- What's funny about ethics is that they are inherently subjective (to me, anyway). I'll go to great lengths to remove a spider from the house, unharmed, but squash mosquitoes with relish. I think Antoine has a point -- where do we draw ethical lines, and who gets to draw them? And should ethics be relative, or fixed? But when it comes to food and eating, there are simple, practical realities. We've gotta eat something. And the less removed from our food choices, the better, I agree. The science nerd in me can understand that lobsters' simple or "primitive" nervous systems probably don't provide the biological equipment for emotions and higher consciousness. But the mystical nerd in me feels that we can't really know the consciousness of other beings. Do lobsters feel? Who knows. But everything we eat that once was a living thing may have had some kind of consciousness. The solution, to me, is to be thankful for the food that living things provide for us, and remember that we're just part of the big picture of creatures eating and being eaten, and that actually connects us to the web of life in very real and satisfying ways. Otherwise, I might end up being a Fruitarian, eating only fruits that have naturally fallen from plants!

- When are you going to wake up and stop fooling yourself? Since when did killing animals become humane or ethical? Any damn way you kill a lobster it still renders you a murderer. Anybody with a conscience knows that. So start understanding the fact that maybe you should develop your conscience. God bless you.

- What is the fixation these people have with lobsters? Do they not know how hostile the world is under the sea? Do they not know how many clams are crushed and eaten by lobsters every summer? Do they not know how lobsters are savagely killed and devoured by the millions during their molting period by bluefish? Do they not know how savagely the bluefish are ripped apart by the migrating bluefin tuna? Shouldn't they be protecting the clams from the bad lobster? If they say lobsters are intelligent creatures then they should get them to stop crushing things in their claws, because that must also be a cruel thing to do. I think dropping a lobster in a pot of boiling water to put nutritious food on the table is far less cruel than what its demise would have been on the bottom of the ocean. These people are becoming so sensitive about what we eat that I think they must have to be living on artificial foods to not be hypocrites, right? They better be.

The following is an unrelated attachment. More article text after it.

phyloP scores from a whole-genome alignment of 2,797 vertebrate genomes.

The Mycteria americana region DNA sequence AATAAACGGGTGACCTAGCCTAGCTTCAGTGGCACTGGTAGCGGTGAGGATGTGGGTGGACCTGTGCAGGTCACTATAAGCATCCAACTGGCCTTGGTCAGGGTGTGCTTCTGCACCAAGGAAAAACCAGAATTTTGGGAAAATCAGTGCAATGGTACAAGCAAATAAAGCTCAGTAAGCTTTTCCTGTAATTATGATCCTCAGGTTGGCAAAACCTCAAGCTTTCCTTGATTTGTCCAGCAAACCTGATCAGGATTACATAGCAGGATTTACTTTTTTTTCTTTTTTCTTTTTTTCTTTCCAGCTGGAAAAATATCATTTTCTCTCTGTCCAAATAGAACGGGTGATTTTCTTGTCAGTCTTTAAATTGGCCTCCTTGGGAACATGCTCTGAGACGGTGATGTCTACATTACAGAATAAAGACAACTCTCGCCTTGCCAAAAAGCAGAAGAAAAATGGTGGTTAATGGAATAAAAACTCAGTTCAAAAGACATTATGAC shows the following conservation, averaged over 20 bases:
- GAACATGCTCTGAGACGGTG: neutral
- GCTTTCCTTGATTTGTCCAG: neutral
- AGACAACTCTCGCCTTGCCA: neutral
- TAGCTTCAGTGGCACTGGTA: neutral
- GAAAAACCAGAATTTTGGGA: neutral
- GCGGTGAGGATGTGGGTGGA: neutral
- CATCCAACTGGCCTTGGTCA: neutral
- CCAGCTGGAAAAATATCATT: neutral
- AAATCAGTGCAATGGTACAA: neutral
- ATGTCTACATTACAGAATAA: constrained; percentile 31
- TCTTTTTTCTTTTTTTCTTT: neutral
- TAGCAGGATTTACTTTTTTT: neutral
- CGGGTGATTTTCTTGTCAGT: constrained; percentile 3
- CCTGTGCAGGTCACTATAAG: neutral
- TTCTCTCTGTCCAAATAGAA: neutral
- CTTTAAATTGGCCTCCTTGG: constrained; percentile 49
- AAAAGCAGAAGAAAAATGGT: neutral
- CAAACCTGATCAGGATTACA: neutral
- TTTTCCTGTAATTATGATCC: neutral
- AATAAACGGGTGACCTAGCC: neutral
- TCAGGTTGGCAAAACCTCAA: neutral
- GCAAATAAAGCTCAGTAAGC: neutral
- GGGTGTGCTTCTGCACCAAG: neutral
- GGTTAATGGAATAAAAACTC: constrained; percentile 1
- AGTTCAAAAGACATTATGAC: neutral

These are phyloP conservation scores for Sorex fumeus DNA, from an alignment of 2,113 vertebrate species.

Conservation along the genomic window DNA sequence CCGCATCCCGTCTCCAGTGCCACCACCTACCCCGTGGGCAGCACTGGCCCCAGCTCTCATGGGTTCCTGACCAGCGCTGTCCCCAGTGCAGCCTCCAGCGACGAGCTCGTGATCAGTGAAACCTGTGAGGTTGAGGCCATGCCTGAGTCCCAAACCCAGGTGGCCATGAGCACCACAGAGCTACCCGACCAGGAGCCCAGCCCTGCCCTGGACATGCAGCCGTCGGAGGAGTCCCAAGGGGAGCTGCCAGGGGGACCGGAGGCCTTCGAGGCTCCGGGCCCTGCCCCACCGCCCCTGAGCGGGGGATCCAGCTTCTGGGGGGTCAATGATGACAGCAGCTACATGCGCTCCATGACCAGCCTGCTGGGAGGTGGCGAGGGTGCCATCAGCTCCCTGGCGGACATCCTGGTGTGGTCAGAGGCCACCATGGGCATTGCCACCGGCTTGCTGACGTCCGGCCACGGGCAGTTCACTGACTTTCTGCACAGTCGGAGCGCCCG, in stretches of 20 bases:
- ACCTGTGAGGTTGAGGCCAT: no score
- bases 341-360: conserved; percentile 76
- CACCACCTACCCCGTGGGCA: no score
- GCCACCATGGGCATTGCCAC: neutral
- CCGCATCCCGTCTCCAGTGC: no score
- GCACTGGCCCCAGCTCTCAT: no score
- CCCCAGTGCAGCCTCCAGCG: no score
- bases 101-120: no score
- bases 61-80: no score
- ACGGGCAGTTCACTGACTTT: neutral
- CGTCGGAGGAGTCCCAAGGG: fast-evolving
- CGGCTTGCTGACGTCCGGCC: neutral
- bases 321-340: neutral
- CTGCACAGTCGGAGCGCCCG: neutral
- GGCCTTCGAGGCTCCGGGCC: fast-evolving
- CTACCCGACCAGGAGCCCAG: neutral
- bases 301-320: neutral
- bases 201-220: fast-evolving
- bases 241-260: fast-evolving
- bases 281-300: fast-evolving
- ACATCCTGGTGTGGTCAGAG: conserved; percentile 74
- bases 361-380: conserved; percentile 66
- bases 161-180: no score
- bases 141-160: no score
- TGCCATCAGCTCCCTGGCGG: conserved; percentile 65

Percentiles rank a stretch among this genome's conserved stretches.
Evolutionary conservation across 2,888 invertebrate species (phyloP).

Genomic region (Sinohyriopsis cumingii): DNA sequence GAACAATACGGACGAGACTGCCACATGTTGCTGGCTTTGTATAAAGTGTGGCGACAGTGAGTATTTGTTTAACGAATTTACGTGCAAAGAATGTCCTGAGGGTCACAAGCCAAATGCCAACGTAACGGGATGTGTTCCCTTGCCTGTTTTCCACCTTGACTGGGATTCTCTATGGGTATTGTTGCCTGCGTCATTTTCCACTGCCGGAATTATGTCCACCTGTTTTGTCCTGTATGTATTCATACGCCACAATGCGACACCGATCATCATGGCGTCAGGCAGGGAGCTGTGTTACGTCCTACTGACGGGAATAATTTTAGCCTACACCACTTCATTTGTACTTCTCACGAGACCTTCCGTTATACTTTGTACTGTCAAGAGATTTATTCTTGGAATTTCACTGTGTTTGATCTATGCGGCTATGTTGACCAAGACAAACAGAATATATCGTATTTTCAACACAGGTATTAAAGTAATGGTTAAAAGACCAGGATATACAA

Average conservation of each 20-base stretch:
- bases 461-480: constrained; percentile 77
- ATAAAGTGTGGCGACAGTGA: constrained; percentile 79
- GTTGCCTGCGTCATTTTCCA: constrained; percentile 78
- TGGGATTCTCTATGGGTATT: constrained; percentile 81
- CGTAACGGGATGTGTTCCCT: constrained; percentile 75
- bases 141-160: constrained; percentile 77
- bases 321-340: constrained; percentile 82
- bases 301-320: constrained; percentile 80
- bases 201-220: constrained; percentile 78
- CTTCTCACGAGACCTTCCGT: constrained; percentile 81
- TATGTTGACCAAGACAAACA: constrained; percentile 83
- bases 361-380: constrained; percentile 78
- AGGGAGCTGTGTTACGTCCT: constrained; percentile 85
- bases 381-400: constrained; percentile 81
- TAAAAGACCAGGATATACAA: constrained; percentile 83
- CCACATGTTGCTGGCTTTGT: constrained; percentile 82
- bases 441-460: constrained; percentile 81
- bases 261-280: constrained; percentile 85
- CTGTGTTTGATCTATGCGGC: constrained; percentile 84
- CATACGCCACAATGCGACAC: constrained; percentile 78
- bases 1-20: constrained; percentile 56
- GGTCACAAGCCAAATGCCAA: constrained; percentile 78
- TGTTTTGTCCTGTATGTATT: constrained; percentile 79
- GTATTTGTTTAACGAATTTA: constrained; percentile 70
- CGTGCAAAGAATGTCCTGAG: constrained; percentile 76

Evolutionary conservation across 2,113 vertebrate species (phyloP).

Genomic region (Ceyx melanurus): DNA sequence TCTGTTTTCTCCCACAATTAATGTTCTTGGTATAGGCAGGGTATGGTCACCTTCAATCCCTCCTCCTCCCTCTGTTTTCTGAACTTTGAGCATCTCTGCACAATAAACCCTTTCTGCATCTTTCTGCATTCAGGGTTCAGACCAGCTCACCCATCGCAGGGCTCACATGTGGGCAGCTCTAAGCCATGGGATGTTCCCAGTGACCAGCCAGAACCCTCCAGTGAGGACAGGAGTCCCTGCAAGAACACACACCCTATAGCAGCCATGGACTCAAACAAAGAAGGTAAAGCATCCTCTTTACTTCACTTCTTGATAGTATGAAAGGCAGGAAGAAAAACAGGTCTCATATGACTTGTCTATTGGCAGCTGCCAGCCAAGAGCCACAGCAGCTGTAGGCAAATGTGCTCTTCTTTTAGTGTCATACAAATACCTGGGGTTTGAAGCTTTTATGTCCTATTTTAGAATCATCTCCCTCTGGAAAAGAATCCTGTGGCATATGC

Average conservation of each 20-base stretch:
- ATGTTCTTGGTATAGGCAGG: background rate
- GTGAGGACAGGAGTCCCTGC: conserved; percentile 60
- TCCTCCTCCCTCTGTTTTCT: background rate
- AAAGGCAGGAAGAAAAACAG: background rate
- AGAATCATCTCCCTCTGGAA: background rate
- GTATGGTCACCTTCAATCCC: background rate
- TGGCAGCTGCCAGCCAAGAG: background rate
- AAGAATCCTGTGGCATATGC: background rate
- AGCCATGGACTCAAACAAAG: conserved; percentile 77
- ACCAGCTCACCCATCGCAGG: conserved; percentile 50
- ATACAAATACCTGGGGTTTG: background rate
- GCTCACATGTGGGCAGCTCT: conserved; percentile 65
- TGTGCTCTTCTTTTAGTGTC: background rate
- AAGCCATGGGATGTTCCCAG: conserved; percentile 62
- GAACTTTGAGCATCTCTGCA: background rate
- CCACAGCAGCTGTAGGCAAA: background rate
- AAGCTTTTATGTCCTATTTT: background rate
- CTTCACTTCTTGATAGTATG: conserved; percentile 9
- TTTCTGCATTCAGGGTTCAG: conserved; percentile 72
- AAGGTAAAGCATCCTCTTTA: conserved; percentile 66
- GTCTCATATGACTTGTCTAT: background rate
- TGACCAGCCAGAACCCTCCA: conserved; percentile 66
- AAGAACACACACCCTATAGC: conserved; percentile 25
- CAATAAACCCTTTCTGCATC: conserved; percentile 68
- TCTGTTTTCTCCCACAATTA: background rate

Wednesday, June 28, 2006

Lobsters and the Media


New York Times illustration
by Ji Lee (photo: Daniel Root)
In the New York Times on Sunday, food critic Frank Bruni wrote an article titled "It Died for Us," in which he argued that the decision by Whole Foods to discontinue the sale of live lobster dovetailed with a heightened awareness about where our food comes from and whether it was produced humanely -- a subject he went on to discuss in relation to a variety of animals.

The illustration accompanying the article showed a red lobster in a coffin with flowers, labeled "100% Humanely Killed Fresh Maine Lobster."

The illustration was amusing. But the picture -- and the article -- made an assumption: The lobsters that will be processed for Whole Foods in the future will be killed humanely, and they will come from Maine.

I made similar assumptions in my own article on the Whole Foods decision in the July issue of Boston magazine, which went to press in mid-June and which is just now hitting newsstands.

But since then, what has struck me is how none of the journalists who have written about the Whole Foods lobster ban -- including myself, at least until the past week or so -- have probed far enough behind the Whole Foods corporate press release.